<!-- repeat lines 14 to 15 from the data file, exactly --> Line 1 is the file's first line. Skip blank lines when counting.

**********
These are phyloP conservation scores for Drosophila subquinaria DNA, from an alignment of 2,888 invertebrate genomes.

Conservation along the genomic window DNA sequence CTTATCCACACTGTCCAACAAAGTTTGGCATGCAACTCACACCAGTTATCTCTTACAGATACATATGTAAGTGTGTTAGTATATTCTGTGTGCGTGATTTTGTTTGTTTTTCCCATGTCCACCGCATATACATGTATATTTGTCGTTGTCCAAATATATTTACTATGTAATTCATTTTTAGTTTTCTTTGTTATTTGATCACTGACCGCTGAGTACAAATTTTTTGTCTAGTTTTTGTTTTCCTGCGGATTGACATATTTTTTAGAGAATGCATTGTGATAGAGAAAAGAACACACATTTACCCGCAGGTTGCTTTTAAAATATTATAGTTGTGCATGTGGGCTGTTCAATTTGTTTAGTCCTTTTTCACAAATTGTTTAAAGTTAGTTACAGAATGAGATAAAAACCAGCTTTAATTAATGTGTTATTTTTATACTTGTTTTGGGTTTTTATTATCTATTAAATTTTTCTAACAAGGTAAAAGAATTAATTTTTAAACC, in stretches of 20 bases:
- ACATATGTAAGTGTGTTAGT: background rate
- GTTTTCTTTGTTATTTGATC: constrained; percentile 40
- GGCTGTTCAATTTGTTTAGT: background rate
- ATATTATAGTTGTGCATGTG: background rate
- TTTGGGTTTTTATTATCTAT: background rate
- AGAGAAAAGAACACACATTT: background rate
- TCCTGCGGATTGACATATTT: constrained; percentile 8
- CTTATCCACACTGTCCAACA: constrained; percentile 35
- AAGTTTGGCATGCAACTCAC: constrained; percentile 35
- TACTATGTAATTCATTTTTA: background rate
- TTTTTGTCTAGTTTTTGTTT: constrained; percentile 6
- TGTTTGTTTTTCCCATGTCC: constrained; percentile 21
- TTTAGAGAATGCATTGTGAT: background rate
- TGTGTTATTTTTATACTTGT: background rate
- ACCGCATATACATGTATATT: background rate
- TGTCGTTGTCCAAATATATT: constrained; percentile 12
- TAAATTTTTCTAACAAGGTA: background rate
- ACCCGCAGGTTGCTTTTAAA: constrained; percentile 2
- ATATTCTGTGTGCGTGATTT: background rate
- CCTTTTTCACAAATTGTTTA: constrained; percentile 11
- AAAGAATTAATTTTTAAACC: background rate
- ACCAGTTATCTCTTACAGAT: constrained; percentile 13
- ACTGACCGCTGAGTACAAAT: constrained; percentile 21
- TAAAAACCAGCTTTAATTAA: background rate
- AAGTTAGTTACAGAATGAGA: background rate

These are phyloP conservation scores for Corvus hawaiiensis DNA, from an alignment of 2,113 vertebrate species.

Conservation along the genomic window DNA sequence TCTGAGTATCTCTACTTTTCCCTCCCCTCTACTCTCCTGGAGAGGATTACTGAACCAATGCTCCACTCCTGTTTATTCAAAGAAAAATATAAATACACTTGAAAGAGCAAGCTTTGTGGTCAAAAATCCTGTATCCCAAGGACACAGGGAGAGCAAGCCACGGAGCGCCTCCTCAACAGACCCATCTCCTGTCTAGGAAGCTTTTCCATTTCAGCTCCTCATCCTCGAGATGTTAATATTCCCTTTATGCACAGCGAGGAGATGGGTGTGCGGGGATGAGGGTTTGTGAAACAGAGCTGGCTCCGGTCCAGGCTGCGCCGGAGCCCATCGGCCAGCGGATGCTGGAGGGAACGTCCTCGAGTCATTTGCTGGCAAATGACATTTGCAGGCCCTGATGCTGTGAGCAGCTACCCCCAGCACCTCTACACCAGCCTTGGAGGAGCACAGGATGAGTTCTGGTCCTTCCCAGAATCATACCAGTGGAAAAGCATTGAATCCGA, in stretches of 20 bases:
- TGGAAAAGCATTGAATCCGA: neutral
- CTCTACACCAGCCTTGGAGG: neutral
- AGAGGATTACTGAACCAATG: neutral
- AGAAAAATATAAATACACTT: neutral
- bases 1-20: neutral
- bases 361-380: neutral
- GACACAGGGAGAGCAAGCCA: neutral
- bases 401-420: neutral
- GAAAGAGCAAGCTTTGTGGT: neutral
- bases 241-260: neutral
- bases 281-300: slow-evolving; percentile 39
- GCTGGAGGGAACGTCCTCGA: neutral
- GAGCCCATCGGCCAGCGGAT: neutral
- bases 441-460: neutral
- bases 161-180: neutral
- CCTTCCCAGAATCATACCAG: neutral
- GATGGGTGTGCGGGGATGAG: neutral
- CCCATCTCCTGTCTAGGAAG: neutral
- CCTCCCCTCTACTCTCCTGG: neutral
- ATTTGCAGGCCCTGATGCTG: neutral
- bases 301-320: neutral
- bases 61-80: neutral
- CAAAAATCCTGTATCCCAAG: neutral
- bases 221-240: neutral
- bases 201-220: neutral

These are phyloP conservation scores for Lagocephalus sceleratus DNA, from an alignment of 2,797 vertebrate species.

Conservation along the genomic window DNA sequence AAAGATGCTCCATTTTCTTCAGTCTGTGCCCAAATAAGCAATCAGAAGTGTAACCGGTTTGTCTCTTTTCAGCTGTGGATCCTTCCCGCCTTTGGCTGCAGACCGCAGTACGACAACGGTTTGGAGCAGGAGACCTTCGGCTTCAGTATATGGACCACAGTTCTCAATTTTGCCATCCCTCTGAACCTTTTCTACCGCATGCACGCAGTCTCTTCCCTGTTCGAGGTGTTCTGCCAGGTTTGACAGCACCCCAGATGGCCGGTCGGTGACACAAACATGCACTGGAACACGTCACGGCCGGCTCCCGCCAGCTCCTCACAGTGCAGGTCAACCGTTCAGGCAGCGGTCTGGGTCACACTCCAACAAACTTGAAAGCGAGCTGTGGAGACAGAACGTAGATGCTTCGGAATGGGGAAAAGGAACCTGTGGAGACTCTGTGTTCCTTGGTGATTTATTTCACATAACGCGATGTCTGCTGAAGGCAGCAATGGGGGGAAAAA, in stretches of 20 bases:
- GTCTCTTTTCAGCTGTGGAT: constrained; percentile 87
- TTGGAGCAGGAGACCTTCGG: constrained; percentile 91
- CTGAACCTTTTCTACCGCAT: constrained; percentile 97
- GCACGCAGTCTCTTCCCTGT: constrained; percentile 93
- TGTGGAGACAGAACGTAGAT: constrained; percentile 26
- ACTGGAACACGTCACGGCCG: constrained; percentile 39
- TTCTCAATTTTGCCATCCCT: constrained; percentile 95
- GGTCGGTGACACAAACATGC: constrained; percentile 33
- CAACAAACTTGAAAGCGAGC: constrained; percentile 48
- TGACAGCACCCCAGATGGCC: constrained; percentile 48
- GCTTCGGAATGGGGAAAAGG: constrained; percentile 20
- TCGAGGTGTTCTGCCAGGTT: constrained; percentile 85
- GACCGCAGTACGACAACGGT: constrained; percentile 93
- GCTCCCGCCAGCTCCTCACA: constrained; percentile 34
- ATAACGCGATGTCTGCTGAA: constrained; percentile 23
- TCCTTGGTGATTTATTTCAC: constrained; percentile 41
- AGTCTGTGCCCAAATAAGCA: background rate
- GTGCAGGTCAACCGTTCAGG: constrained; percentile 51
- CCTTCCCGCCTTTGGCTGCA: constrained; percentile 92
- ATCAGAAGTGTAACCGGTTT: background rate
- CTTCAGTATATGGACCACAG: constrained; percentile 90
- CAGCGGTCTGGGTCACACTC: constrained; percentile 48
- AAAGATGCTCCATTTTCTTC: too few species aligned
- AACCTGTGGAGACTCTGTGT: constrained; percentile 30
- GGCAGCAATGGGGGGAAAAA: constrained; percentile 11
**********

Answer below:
- TGTTTGTTTTTCCCATGTCC: constrained; percentile 21
- TTTAGAGAATGCATTGTGAT: background rate